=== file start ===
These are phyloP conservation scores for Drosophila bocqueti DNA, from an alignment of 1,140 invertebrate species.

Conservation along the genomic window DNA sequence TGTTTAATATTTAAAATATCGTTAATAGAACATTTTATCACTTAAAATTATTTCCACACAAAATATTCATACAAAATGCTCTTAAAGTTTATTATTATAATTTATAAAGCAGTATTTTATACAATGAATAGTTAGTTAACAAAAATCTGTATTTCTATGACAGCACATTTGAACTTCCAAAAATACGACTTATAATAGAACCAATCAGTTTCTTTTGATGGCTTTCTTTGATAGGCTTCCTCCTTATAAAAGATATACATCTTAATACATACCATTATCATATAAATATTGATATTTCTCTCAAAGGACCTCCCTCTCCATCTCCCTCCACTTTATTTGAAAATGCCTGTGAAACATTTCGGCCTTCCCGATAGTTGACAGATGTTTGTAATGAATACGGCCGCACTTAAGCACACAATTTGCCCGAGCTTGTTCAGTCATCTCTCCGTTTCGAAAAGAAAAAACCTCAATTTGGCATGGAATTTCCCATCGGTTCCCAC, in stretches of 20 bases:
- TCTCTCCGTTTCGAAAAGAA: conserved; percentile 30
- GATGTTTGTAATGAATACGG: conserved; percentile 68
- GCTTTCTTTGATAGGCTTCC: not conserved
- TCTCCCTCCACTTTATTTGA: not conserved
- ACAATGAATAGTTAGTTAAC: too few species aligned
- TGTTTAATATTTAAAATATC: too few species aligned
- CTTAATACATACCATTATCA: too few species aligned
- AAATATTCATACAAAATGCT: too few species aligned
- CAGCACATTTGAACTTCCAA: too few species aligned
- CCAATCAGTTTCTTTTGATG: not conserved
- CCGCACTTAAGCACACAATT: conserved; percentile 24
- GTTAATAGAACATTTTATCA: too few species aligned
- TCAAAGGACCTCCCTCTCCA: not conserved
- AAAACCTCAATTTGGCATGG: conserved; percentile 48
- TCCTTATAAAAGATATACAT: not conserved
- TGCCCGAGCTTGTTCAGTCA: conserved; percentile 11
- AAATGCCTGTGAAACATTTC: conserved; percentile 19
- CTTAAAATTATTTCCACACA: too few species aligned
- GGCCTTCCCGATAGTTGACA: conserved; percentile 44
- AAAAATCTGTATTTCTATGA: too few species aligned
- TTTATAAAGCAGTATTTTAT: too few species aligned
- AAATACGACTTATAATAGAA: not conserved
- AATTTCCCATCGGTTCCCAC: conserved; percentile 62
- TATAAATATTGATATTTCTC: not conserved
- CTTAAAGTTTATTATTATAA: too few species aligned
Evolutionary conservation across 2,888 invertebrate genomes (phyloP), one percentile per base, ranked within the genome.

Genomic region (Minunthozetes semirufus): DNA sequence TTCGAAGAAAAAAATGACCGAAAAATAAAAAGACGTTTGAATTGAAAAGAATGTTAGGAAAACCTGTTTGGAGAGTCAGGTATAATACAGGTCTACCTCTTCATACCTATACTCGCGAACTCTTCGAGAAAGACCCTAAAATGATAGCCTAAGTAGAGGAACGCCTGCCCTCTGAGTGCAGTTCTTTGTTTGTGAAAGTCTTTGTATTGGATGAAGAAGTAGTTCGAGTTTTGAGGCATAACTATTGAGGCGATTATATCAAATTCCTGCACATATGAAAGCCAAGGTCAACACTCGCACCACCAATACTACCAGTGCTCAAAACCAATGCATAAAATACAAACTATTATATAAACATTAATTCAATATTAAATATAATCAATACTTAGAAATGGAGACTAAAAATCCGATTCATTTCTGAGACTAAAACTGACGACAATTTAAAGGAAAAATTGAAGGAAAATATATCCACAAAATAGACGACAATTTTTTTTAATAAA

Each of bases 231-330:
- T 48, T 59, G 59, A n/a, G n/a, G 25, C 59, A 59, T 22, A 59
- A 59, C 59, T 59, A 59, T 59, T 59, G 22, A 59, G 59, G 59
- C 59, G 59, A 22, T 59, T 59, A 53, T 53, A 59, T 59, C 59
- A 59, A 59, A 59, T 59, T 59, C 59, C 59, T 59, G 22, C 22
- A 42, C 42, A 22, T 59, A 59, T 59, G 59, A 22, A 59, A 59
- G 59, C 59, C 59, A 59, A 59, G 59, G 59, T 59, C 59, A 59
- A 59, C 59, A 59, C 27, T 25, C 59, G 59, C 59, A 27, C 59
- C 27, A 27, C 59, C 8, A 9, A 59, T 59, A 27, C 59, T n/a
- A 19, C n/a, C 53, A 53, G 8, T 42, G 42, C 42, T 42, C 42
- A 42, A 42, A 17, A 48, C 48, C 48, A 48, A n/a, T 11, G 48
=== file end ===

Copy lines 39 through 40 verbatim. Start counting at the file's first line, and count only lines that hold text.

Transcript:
- A 19, C n/a, C 53, A 53, G 8, T 42, G 42, C 42, T 42, C 42
- A 42, A 42, A 17, A 48, C 48, C 48, A 48, A n/a, T 11, G 48